Playing To Win
AG Lafley and Roger Martin write about six strategic errors and five essentials in Playing to Win, reports The Economist (1/12/13). The six errors are the “Do-It-All Strategy,” or failing to prioritize; the “Don Quixote,” or attacking one’s “strongest competitor first”; the “Waterloo” opens too many fronts; the “Something-for-Everyone” attempts to win “every sort of customer at once”; the “Program-of-the-Month” chases whatever is “currently fashionable”; and the “Dreams-That-Never-Come-True” fails to link the mission statement to choices about where to compete and how to win.
Strategic success, then, is all about making choices. The first two components are “figuring out what winning looks like and which markets to play in while seeking that victory.” Component number three is determining a “distinctive strategy” in a targeted market. The fourth and fifth components are “identifying, and playing to, the company’s unique strengths relative to its competitors, and identifying those things that need to be managed for the strategy to succeed.”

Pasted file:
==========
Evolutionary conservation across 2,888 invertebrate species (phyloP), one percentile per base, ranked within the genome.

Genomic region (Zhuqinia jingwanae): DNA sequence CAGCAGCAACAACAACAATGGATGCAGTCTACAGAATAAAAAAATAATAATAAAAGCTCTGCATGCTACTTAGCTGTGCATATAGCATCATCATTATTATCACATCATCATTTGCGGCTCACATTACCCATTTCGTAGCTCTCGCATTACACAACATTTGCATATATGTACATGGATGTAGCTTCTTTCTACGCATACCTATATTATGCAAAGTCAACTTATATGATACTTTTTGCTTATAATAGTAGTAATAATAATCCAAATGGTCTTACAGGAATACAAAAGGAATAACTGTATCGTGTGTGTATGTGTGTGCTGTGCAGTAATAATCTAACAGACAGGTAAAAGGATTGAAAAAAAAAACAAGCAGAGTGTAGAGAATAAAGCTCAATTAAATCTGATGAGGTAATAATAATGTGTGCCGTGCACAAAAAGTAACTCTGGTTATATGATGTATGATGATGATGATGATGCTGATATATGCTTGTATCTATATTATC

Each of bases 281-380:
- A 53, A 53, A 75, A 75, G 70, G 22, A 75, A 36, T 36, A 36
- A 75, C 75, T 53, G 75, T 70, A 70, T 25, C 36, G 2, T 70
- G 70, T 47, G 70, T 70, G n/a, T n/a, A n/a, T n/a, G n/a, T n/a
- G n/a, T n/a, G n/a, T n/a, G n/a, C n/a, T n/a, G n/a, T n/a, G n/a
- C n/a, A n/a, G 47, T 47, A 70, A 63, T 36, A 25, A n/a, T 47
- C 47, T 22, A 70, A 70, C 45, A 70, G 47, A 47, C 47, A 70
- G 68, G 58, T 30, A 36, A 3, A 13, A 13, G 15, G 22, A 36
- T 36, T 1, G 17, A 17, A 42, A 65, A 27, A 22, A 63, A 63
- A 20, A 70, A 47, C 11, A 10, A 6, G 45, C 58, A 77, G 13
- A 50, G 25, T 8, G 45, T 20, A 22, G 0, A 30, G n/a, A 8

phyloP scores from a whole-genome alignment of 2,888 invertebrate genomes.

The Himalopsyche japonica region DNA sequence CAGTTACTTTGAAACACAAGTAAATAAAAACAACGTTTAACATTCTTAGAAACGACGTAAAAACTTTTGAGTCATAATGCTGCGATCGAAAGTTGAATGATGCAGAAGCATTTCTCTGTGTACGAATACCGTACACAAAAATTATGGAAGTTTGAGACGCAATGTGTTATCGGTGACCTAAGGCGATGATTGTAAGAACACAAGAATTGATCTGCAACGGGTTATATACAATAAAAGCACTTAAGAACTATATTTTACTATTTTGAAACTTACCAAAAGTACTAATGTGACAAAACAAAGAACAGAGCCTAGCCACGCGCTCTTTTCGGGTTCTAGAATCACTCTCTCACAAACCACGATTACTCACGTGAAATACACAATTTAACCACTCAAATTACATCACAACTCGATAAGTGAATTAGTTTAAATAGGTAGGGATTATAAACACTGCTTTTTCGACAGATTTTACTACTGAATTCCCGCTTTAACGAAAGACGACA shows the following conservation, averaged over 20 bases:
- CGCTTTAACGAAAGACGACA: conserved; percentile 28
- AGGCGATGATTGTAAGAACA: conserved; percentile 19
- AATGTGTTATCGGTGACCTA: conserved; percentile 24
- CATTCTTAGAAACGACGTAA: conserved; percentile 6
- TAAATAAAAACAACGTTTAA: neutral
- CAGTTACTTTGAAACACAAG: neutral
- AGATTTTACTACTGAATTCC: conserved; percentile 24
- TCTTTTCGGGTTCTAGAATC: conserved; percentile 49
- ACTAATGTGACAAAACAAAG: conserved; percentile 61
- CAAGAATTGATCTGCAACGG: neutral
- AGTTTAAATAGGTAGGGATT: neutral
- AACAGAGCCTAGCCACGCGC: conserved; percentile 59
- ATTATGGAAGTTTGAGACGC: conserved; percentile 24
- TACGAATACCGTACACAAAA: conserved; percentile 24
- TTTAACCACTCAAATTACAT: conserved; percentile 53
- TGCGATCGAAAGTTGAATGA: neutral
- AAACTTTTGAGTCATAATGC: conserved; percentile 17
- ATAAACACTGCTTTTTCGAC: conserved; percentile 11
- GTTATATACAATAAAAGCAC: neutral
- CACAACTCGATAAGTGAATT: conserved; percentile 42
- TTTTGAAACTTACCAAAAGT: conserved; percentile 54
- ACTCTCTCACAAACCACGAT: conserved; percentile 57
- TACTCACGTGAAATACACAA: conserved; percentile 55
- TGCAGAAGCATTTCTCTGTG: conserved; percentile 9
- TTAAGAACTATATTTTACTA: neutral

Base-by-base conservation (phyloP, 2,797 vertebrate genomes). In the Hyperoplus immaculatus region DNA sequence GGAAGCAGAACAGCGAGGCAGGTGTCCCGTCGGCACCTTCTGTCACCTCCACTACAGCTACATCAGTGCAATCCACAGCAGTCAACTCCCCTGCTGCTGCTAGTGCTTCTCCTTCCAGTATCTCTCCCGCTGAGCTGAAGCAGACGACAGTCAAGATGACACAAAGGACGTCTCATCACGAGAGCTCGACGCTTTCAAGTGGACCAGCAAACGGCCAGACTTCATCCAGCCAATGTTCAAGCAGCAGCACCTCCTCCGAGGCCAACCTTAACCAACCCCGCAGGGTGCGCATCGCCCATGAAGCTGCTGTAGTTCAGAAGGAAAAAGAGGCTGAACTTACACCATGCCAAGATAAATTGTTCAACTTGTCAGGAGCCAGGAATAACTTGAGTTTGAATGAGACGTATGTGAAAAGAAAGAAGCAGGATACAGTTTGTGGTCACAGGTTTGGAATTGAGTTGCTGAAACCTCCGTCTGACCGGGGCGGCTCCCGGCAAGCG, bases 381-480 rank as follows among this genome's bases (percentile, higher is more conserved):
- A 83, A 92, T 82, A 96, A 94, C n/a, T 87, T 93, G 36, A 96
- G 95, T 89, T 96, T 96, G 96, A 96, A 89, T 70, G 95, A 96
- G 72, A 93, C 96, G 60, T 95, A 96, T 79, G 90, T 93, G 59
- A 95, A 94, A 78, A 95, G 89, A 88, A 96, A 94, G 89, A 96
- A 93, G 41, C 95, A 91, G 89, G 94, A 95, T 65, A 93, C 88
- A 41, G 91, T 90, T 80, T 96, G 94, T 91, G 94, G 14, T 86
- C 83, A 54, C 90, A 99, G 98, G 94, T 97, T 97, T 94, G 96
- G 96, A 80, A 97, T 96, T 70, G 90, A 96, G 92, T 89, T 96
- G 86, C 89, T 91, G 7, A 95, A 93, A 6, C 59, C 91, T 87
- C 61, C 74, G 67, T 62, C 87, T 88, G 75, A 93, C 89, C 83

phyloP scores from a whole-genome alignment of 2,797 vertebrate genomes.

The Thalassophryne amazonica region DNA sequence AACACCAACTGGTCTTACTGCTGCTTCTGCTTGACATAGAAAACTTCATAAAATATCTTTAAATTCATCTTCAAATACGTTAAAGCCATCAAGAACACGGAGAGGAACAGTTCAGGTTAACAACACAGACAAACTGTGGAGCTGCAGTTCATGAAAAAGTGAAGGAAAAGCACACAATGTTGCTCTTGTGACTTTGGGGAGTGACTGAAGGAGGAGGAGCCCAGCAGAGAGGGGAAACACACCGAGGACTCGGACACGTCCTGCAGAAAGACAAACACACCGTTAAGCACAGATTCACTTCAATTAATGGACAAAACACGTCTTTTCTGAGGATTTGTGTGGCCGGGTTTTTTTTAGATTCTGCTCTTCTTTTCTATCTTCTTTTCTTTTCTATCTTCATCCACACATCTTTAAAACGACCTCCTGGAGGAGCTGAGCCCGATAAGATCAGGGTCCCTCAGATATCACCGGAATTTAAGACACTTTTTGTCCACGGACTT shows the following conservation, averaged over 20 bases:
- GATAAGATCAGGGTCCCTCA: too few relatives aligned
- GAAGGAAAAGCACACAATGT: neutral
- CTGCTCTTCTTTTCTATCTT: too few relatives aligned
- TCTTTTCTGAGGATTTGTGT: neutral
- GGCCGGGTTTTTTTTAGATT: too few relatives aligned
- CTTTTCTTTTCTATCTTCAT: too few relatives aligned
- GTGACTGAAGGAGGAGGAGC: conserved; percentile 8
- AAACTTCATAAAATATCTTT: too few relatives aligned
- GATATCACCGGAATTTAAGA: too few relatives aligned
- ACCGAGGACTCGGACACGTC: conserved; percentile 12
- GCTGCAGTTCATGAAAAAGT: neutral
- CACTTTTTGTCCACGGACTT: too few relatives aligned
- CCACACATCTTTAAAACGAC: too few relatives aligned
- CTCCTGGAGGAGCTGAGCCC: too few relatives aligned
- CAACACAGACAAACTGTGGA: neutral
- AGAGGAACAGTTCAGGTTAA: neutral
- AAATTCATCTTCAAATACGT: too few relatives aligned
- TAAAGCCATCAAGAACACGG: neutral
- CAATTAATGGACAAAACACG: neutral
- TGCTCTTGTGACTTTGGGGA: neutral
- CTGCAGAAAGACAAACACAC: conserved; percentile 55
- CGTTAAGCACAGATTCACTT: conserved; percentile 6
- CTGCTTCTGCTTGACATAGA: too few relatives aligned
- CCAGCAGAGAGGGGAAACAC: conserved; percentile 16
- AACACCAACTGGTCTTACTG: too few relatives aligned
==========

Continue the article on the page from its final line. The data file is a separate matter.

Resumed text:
The book provides examples of successes AG achieved using each of the five principles when he was CEO of Procter & Gamble. Among them is the “tale of how Oil of Olay was transformed from a struggling skincare brand with a declining market … into the booming Olay range serving the fastest-growing part of the market with its products for fighting ‘the seven signs of aging’.” AG does not get into his strategic failures, such as Folgers and Pringles, or explore whether his strategic successes “also sowed the seeds of later problems.” But he does allow that “no strategy lasts forever.”